Underground Rapper of the Week is a new feature designed to raise awareness of rappers from all over the world who, if that world were a perfect place, would be more famous than they are. It will be updated every Tuesday before the sun goes down. Feel free to email suggestions of slept-on rappers from your city or wherever to: email@example.com
Minnesota’s Hip-Hop scene has a reputation for being “all backpackin’ and hippie,” in the words of Minneapolis’ own Muja Messiah, who embodies the opposite of this stereotyped emo / conscious vibe. However, Muja also can’t be pigeonholed into the gangsta stereotype, either, transcending expectations with the revolutionary but gangsta style of Dead Prez mixed with the raw, hardcore energy of M.O.P. Muja has been consistently one of the very best guest verse assassins in Twin Cities Hip-Hop for over a decade before releasing his back-to-back masterpieces, the MPLS Massacremixtape and Thee Adventures of a B-Boy D-Boy, his full-length solo debut, in 2008.
Muja Messiah has been a local hero for a long time, but started gaining wider attention with his song “Patriot Act,” a politically minded collaboration with fellow Minneapolis legend I Self Devine. Muja balances his socially conscious wordplay with intensely gritty and personal tales of his life running the streets on tracks like “The Madness,” as well as stories of the good life like “Get Fresh,” on which he indulges his love of clean, new clothing and the triumph over poverty it represents. in other words, Muja’s music covers many of the tropes for which Hip-Hop is known; what sets him apart from so many other rappers covering the same ground is his ridiculous flow, sporting an enviable vocabulary without ever coming across as a know-it-all dictionary rapper. The way he mixes obvious intelligence with hardcore street smarts makes him one of the very most exciting rappers in Minnesota.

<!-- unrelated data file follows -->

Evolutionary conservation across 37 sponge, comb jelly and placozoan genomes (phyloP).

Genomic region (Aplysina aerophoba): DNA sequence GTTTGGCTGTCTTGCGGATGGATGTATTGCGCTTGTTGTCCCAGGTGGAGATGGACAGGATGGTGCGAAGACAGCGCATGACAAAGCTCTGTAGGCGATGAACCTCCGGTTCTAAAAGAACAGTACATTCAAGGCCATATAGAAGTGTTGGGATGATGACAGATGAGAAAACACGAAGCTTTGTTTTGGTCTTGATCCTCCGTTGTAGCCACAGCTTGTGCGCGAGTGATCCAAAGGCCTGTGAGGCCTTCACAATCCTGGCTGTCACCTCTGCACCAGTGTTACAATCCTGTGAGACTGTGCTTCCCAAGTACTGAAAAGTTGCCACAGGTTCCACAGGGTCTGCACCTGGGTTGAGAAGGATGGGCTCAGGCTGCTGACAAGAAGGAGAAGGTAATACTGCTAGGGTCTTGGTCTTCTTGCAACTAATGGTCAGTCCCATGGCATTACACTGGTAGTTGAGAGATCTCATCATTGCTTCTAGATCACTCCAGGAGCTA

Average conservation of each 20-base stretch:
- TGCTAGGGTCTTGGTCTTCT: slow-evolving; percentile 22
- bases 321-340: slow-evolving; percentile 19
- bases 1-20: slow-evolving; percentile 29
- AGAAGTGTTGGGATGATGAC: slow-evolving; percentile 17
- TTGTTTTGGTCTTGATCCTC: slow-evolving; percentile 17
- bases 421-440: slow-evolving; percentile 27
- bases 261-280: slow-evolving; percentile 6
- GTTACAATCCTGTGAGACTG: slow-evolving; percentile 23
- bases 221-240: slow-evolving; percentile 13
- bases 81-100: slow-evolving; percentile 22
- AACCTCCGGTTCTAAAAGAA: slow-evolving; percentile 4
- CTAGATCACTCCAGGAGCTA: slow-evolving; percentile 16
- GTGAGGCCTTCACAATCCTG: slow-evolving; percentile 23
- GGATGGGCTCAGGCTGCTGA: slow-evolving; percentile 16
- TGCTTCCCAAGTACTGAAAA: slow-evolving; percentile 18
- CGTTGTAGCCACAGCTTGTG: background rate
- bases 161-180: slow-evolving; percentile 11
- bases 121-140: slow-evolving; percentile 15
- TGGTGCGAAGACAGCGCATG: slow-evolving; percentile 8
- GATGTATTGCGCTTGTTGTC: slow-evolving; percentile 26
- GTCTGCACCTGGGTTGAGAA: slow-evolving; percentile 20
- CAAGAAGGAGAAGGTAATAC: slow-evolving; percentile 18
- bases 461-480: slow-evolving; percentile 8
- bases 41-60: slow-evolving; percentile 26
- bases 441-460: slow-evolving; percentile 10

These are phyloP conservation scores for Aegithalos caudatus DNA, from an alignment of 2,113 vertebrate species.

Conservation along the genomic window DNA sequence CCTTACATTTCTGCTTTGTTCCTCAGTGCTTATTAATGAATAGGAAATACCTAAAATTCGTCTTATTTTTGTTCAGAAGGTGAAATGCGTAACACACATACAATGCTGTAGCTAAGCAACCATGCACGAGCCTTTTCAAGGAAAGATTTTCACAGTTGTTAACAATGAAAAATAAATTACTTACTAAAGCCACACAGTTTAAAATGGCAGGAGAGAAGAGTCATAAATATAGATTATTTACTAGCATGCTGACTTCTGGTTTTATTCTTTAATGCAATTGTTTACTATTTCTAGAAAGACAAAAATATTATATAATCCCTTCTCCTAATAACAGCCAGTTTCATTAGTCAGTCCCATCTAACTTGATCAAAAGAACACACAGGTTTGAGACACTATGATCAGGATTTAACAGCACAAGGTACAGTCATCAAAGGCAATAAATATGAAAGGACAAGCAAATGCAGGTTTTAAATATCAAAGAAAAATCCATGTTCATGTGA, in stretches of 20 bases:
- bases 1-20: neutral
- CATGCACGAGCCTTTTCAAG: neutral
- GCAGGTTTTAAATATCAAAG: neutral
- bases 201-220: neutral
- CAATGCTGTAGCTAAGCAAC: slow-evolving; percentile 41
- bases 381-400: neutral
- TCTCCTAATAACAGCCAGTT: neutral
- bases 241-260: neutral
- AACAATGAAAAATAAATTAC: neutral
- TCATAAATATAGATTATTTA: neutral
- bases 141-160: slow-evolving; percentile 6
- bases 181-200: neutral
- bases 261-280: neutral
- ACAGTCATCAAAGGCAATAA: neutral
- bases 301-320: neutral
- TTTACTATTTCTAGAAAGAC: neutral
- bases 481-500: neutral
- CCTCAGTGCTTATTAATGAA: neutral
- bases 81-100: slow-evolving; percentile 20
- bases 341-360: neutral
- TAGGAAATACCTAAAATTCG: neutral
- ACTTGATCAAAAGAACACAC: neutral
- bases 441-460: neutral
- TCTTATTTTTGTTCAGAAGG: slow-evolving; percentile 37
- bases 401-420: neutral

Though he remains decidedly underground and unafraid to stay that way rather than compromise his integrity, Muja has made some big moves since he began rapping over a decade ago. The most famous rapper in Minnesota, Slug of Atmosphere, appears on both MPLS Massacre and B-Boy D-Boy, and Black Thought of the world-famous group The Roots appears on “Give It Up,” from the latter album. Muja’s take on the M.I.A. song “Paper Planes,” featuring Minnesota by way of Ghana rapper M.anifest, also made big waves when his mixtape dropped, as did the internet favorite “Amy Winehouse,” which has nothing to do with the late singer other than a brief cocaine reference early in the song: “You know I got that white girl, that Amy Winehouse / Give it to the right girl and she gon’ dyke out.” With his new collaborative project, Villa Rosa, featuring fellow Twin Cities rapper and singer Maria Isa, Muja Messiah is definitely an emcee to watch out for.
I guess you have to hand it to Maya “M.I.A.” Arulpragasam for not taking the sound of her breakthrough pop hit “Paper Planes” and repeating it 12 times over the course of her new album (which we are calling Maya from here on out, because trying to type those symbols out is annoying as hell). Although “Planes” wasn’t the most obvious candidate for pop ubiquity, it was certainly one of M.I.A.’s more accessible tunes, buoyed by a chanted kids’ chorus (offset by gunfire as it was) and a Clash sample. Unfortunately, 12 slight variations on “Paper Planes” might have actually been an improvement over what we wind up with on the Sri Lankan-born Brit’s just-released third effort. Maya is a fairly dissonant, disjointed affair on which M.I.A. practically plays a secondary role to the production.